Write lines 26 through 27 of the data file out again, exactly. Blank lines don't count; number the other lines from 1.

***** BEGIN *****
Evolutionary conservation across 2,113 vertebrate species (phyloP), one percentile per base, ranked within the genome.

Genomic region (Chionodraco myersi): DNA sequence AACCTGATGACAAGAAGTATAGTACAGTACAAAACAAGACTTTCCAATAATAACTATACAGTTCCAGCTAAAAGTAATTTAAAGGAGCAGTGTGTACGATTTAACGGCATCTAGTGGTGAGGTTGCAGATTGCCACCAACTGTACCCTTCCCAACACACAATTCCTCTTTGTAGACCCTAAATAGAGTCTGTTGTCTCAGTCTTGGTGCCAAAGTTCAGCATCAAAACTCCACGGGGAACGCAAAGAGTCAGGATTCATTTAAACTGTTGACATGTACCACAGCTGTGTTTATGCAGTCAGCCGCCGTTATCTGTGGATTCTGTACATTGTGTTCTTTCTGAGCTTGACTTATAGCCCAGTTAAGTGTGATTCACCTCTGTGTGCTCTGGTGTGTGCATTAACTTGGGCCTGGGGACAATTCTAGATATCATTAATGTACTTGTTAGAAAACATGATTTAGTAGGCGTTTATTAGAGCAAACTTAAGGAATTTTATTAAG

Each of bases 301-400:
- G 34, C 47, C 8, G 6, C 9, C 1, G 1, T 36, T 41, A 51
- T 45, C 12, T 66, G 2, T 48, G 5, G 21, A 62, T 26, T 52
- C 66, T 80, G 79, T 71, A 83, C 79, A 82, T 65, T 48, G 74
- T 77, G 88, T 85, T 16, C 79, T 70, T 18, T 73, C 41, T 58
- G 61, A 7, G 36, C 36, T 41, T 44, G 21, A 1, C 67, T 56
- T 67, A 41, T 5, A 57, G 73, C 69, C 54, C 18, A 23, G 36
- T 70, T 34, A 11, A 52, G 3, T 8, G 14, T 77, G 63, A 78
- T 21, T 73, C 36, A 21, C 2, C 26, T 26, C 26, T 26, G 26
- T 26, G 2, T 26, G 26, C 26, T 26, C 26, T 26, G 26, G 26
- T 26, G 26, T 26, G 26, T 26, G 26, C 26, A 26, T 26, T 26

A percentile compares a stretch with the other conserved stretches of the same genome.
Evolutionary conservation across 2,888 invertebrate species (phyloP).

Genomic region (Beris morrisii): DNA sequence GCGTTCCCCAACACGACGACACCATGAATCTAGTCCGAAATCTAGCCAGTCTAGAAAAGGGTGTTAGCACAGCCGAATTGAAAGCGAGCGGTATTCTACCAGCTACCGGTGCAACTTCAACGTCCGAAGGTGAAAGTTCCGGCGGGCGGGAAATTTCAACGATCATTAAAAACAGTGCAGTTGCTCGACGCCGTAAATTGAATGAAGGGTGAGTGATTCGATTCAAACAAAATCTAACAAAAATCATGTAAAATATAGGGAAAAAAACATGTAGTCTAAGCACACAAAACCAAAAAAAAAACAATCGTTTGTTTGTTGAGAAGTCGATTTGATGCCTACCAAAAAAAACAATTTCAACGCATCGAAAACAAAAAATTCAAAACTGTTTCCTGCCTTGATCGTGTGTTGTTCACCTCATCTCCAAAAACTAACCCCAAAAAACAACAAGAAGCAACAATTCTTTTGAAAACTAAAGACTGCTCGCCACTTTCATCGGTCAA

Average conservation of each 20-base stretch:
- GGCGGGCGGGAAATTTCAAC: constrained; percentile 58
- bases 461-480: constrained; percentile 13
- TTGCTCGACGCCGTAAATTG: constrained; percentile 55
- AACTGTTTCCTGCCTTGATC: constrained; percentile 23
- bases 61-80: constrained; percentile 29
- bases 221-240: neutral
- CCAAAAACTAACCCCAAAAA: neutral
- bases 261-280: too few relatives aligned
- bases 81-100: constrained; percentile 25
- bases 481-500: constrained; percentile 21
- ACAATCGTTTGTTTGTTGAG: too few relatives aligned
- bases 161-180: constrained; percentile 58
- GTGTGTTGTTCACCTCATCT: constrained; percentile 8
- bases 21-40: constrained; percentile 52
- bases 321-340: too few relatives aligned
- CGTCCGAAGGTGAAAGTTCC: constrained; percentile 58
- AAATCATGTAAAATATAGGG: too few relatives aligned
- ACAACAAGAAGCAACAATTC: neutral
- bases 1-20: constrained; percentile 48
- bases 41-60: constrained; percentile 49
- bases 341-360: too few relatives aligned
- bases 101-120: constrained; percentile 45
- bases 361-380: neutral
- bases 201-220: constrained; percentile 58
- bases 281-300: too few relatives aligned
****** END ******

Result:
- bases 81-100: constrained; percentile 25
- bases 481-500: constrained; percentile 21